Historic Poland bridge to get national marker
By J.T. WHITEHOUSE
POLAND — The historic Riverside Cemetery Bridge will have a marker this year, declaring it part of the National Register of Historic Places.
The marker is being made and once it is placed, local historians plan a dedication ceremony.
These National Register of Historic Places roadside markers appear across the nation. The Riverside Cemetery Bridge was added to the registry in 1983 along with the historic South Main Street area, which was added in 1974.
Neither one had a marker until now, thanks to local historian Dave Smith.
“I am the one who wrote the application for the bridge marker,” Smith said.
He learned about The William G. Pomeroy Foundation, which has a program to provide signage for locations that are on the National Register. The company provides grants for the signage. Since 2006, the foundation has funded more than 1,300 signs across the United States, according to information provided by the foundation.
Poland’s Cemetery Bridge is a bowstring arch truss bridge that was fabricated by the Wrought Iron Bridge Co. of North Canton, Smith explained. What makes the bridge so special is its unusual design that was patented in 1872 by Dr. William Rezner of Cleveland, who also operated the Ohio Bridge Co. of Cleveland. The Poland bridge is the only one of its type still in existence in Ohio and among the very few like it across the nation.
The design includes an oval-shaped arch that was believed to be stronger than the circular cross-section and much lighter than solid wrought iron.
“The bridge provided a nice shortcut from Route 224 to Route 616 until 1984 when it was closed to vehicular traffic,” Smith said.
Over the years the bridge went by several names. Early on it was known as the Morse Bridge and The White Bridge. The Morse family had built a grist mill at that site on Yellow Creek, and lived across Water Street on a large property. It was said that one of the Morse family was involved with the bridge building.
Smith said the bridge was built just in the nick of time.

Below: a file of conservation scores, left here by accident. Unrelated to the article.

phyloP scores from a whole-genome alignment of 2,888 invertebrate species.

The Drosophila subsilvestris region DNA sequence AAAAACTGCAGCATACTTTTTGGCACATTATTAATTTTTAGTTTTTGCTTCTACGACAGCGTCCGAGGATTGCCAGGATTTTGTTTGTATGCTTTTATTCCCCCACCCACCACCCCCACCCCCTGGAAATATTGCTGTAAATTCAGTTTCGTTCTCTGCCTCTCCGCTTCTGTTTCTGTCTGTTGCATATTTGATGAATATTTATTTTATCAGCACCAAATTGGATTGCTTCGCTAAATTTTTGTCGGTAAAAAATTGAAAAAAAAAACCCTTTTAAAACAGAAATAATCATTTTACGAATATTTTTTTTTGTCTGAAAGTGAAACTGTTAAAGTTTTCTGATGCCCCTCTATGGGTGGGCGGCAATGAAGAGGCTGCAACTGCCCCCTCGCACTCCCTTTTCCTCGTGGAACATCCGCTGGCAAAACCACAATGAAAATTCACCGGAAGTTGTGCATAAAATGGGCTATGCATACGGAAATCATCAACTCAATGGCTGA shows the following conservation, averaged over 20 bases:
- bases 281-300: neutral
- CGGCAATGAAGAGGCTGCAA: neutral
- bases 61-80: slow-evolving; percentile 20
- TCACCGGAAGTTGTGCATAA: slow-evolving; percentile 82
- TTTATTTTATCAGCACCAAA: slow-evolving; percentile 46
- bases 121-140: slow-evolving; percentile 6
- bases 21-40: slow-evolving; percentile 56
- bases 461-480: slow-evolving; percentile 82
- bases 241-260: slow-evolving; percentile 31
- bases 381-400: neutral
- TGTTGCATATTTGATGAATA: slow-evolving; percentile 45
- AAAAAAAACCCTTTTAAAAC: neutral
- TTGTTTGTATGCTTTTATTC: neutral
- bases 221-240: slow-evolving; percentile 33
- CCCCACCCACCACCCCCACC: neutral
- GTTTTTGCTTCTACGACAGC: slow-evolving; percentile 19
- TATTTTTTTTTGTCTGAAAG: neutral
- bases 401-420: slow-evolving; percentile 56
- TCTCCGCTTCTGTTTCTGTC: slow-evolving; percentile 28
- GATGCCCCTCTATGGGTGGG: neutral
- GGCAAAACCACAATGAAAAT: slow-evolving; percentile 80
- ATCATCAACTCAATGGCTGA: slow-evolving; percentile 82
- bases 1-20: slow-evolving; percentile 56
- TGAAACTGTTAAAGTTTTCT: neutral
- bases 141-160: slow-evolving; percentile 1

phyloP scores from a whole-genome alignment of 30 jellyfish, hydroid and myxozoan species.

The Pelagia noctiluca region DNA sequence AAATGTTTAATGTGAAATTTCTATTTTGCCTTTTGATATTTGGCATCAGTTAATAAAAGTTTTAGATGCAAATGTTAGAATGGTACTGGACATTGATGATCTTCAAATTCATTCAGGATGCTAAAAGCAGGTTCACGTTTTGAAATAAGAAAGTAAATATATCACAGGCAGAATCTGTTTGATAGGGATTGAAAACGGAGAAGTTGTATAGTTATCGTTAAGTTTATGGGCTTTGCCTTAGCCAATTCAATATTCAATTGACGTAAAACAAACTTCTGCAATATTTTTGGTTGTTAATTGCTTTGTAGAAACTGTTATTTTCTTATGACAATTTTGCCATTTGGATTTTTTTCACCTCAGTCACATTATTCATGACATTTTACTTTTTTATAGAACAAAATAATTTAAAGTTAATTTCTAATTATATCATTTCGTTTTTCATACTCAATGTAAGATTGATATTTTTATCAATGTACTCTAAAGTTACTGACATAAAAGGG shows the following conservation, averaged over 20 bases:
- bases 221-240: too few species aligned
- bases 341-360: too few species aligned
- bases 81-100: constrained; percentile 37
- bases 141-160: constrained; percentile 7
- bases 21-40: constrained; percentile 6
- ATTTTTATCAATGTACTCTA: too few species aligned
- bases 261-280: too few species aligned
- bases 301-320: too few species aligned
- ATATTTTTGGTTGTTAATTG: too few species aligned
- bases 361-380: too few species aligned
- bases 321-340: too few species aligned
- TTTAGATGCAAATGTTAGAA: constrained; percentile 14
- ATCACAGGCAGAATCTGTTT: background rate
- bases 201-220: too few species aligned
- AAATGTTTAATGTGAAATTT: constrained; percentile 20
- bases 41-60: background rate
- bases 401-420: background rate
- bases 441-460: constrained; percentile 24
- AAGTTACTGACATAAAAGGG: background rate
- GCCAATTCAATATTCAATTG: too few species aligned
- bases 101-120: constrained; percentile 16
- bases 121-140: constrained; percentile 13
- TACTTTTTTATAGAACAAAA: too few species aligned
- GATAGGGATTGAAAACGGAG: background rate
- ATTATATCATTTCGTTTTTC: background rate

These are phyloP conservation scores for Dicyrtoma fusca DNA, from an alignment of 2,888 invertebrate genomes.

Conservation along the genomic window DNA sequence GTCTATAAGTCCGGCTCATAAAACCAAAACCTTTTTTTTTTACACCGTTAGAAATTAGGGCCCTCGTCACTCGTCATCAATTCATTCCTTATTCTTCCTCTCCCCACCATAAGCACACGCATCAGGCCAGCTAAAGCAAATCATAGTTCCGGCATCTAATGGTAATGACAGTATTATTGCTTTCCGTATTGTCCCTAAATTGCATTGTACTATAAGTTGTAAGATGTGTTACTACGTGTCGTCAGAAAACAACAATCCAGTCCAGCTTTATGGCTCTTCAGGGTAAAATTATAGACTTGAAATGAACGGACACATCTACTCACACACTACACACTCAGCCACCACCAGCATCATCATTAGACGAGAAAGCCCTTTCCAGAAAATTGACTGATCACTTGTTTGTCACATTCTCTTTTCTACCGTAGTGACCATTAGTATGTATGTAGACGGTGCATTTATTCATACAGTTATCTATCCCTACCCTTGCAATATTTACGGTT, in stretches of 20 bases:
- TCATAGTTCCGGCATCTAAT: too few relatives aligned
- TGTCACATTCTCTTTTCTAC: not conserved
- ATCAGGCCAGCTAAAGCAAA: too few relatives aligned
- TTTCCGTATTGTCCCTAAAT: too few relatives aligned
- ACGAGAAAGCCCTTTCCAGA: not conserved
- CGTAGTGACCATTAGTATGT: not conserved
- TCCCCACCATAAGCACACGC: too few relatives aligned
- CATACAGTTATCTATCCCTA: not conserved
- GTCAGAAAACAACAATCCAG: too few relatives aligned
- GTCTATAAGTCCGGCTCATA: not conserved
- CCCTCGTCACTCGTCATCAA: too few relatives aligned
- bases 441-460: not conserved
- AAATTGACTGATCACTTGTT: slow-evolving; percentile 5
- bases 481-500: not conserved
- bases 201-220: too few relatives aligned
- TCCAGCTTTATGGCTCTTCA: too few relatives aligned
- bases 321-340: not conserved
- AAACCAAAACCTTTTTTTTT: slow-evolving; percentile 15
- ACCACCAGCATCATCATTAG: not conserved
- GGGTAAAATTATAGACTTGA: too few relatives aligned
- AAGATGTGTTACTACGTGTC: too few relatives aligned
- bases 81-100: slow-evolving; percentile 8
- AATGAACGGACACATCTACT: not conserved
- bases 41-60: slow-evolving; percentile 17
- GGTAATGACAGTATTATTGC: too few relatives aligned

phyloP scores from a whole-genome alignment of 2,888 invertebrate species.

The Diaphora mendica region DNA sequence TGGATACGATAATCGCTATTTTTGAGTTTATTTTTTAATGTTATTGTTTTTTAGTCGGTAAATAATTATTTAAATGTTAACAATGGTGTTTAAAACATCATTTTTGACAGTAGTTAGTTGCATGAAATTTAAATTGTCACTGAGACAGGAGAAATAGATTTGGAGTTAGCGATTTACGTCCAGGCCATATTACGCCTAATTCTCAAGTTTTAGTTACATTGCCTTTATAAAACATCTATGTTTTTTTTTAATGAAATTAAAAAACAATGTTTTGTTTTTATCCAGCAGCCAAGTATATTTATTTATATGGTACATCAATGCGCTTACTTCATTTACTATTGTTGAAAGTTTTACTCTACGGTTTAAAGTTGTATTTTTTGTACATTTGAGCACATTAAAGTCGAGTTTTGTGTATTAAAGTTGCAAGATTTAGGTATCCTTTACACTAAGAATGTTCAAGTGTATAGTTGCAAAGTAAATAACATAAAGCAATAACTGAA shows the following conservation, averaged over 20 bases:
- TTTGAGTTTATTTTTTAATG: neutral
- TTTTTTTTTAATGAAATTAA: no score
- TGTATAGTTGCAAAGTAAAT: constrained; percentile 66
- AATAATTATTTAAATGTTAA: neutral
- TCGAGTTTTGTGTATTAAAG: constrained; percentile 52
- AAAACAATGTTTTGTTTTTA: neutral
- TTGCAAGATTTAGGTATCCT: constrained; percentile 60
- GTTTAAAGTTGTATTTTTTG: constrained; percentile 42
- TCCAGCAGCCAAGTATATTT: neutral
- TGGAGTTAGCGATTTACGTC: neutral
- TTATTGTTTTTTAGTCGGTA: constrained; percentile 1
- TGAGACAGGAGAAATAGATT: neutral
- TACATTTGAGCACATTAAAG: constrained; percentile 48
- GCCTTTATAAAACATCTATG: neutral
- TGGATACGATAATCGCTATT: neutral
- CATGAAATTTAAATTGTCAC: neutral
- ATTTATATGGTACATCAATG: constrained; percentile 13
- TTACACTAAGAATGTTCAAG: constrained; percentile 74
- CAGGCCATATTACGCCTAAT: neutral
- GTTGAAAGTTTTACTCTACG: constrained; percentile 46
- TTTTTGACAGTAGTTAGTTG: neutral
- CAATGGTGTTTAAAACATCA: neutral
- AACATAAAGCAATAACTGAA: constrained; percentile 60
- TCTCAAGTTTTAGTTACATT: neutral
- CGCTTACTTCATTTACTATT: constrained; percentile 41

“It was very fortunate that this bridge was built in 1877 because the following year in March the Main Street bridge collapsed as there was an unsuccessful attempt to move a small building across the bridge,” Smith said. “… the bridge collapsed, throwing men and horses into the creek. Two men died.”
Around 1947 the bridge was painted black to hide some rust marks, after which it became the Cemetery Bridge since it led to the back of Riverside Cemetery.
The historic bridge played witness to the change in transportation from horse drawn wagons to the age of the muscle cars. It was closed to vehicle traffic right after it was added to the National Register.
It remained closed until 1998 when it was opened to pedestrian traffic and the former Riverside Drive crossing over Yellow Creek became a walking trail of sorts. Prior to its opening, people would step over the barriers to cross Yellow Creek.
More recently, the Ohio Department Of Transportation repaired, cleaned and painted the bridge as part of a project shared with Poland Village. The total project cost was $210,864.30 with the village’s share at $54,780. The work was completed last fall.
Smith said the timing is right to have the marker installed. It has been ordered from Sewah Studios in Marietta, which also makes the Ohio Historical markers. One of the national markers in the form of a plaque has been placed on The Little Red School House, owned by the Poland Historical Society. The bridge will have a roadside marker on a 7-foot post.
Smith said he would like to have a small dedication ceremony. In the meantime, he is working on an application for the South Main Street national marker.
“The South Main Street marker, if approved, will include the district from the fire station at 111 South Main to 441 South Main, featuring many of the nicest old homes in the village,” Smith said. “The specific location for that marker has not yet been determined.”